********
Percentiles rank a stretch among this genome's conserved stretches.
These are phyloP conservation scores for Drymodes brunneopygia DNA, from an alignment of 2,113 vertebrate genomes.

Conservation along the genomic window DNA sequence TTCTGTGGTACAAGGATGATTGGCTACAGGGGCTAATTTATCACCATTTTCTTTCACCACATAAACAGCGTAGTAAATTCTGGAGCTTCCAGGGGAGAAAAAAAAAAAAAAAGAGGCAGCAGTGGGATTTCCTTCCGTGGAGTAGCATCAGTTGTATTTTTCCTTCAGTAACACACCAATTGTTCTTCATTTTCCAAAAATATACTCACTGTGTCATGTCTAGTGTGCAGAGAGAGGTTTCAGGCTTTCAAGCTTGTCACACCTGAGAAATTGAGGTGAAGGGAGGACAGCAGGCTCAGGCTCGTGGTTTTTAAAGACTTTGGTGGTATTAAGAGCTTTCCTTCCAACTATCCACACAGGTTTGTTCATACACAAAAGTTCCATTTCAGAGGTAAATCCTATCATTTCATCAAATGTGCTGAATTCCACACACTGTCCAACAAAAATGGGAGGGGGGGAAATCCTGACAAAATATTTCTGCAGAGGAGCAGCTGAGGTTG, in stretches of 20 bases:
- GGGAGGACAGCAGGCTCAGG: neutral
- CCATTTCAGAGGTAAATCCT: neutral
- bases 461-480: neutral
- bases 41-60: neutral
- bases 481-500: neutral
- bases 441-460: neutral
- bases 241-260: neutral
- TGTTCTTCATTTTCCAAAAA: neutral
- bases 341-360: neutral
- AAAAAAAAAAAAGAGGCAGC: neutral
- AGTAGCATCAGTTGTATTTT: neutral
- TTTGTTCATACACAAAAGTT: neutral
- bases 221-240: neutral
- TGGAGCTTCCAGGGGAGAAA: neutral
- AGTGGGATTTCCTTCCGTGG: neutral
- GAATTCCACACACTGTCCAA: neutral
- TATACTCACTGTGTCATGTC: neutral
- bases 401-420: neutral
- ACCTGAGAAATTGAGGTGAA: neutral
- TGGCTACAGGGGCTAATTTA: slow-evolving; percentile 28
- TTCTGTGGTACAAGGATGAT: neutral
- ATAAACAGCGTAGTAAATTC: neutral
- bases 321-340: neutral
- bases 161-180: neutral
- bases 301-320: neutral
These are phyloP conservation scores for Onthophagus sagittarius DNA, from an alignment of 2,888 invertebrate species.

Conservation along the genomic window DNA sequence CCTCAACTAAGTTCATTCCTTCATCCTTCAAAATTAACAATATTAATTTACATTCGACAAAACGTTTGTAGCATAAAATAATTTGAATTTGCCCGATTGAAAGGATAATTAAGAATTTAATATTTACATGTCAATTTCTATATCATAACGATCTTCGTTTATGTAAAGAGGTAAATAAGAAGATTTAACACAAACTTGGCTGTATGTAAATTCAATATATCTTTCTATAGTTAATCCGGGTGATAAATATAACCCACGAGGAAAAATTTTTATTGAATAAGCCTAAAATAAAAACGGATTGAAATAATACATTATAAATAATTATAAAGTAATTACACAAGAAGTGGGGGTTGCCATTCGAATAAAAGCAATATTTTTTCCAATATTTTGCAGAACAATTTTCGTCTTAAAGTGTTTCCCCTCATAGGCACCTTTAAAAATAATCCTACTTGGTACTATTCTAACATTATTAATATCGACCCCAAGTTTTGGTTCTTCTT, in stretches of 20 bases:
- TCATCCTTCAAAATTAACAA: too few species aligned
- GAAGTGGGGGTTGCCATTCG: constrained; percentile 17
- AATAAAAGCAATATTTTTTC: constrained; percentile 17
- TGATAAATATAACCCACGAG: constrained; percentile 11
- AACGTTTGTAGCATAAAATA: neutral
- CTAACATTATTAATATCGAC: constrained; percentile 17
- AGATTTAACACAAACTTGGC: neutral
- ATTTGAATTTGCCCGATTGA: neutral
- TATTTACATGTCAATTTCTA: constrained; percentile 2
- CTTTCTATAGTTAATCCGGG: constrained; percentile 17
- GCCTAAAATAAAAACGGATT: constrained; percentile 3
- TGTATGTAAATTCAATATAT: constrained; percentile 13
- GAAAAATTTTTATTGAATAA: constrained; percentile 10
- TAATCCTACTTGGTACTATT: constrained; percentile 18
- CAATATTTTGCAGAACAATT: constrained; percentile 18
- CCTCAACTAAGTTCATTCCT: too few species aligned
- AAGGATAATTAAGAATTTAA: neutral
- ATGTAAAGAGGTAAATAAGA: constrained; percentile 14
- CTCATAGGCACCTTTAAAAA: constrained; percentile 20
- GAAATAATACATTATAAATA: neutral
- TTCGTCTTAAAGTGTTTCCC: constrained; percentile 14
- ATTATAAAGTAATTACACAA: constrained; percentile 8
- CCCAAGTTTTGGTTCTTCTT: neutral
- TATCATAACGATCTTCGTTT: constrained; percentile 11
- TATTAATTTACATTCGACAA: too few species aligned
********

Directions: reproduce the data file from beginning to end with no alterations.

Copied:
Percentiles rank a stretch among this genome's conserved stretches.
These are phyloP conservation scores for Drymodes brunneopygia DNA, from an alignment of 2,113 vertebrate genomes.

Conservation along the genomic window DNA sequence TTCTGTGGTACAAGGATGATTGGCTACAGGGGCTAATTTATCACCATTTTCTTTCACCACATAAACAGCGTAGTAAATTCTGGAGCTTCCAGGGGAGAAAAAAAAAAAAAAAGAGGCAGCAGTGGGATTTCCTTCCGTGGAGTAGCATCAGTTGTATTTTTCCTTCAGTAACACACCAATTGTTCTTCATTTTCCAAAAATATACTCACTGTGTCATGTCTAGTGTGCAGAGAGAGGTTTCAGGCTTTCAAGCTTGTCACACCTGAGAAATTGAGGTGAAGGGAGGACAGCAGGCTCAGGCTCGTGGTTTTTAAAGACTTTGGTGGTATTAAGAGCTTTCCTTCCAACTATCCACACAGGTTTGTTCATACACAAAAGTTCCATTTCAGAGGTAAATCCTATCATTTCATCAAATGTGCTGAATTCCACACACTGTCCAACAAAAATGGGAGGGGGGGAAATCCTGACAAAATATTTCTGCAGAGGAGCAGCTGAGGTTG, in stretches of 20 bases:
- GGGAGGACAGCAGGCTCAGG: neutral
- CCATTTCAGAGGTAAATCCT: neutral
- bases 461-480: neutral
- bases 41-60: neutral
- bases 481-500: neutral
- bases 441-460: neutral
- bases 241-260: neutral
- TGTTCTTCATTTTCCAAAAA: neutral
- bases 341-360: neutral
- AAAAAAAAAAAAGAGGCAGC: neutral
- AGTAGCATCAGTTGTATTTT: neutral
- TTTGTTCATACACAAAAGTT: neutral
- bases 221-240: neutral
- TGGAGCTTCCAGGGGAGAAA: neutral
- AGTGGGATTTCCTTCCGTGG: neutral
- GAATTCCACACACTGTCCAA: neutral
- TATACTCACTGTGTCATGTC: neutral
- bases 401-420: neutral
- ACCTGAGAAATTGAGGTGAA: neutral
- TGGCTACAGGGGCTAATTTA: slow-evolving; percentile 28
- TTCTGTGGTACAAGGATGAT: neutral
- ATAAACAGCGTAGTAAATTC: neutral
- bases 321-340: neutral
- bases 161-180: neutral
- bases 301-320: neutral
These are phyloP conservation scores for Onthophagus sagittarius DNA, from an alignment of 2,888 invertebrate species.

Conservation along the genomic window DNA sequence CCTCAACTAAGTTCATTCCTTCATCCTTCAAAATTAACAATATTAATTTACATTCGACAAAACGTTTGTAGCATAAAATAATTTGAATTTGCCCGATTGAAAGGATAATTAAGAATTTAATATTTACATGTCAATTTCTATATCATAACGATCTTCGTTTATGTAAAGAGGTAAATAAGAAGATTTAACACAAACTTGGCTGTATGTAAATTCAATATATCTTTCTATAGTTAATCCGGGTGATAAATATAACCCACGAGGAAAAATTTTTATTGAATAAGCCTAAAATAAAAACGGATTGAAATAATACATTATAAATAATTATAAAGTAATTACACAAGAAGTGGGGGTTGCCATTCGAATAAAAGCAATATTTTTTCCAATATTTTGCAGAACAATTTTCGTCTTAAAGTGTTTCCCCTCATAGGCACCTTTAAAAATAATCCTACTTGGTACTATTCTAACATTATTAATATCGACCCCAAGTTTTGGTTCTTCTT, in stretches of 20 bases:
- TCATCCTTCAAAATTAACAA: too few species aligned
- GAAGTGGGGGTTGCCATTCG: constrained; percentile 17
- AATAAAAGCAATATTTTTTC: constrained; percentile 17
- TGATAAATATAACCCACGAG: constrained; percentile 11
- AACGTTTGTAGCATAAAATA: neutral
- CTAACATTATTAATATCGAC: constrained; percentile 17
- AGATTTAACACAAACTTGGC: neutral
- ATTTGAATTTGCCCGATTGA: neutral
- TATTTACATGTCAATTTCTA: constrained; percentile 2
- CTTTCTATAGTTAATCCGGG: constrained; percentile 17
- GCCTAAAATAAAAACGGATT: constrained; percentile 3
- TGTATGTAAATTCAATATAT: constrained; percentile 13
- GAAAAATTTTTATTGAATAA: constrained; percentile 10
- TAATCCTACTTGGTACTATT: constrained; percentile 18
- CAATATTTTGCAGAACAATT: constrained; percentile 18
- CCTCAACTAAGTTCATTCCT: too few species aligned
- AAGGATAATTAAGAATTTAA: neutral
- ATGTAAAGAGGTAAATAAGA: constrained; percentile 14
- CTCATAGGCACCTTTAAAAA: constrained; percentile 20
- GAAATAATACATTATAAATA: neutral
- TTCGTCTTAAAGTGTTTCCC: constrained; percentile 14
- ATTATAAAGTAATTACACAA: constrained; percentile 8
- CCCAAGTTTTGGTTCTTCTT: neutral
- TATCATAACGATCTTCGTTT: constrained; percentile 11
- TATTAATTTACATTCGACAA: too few species aligned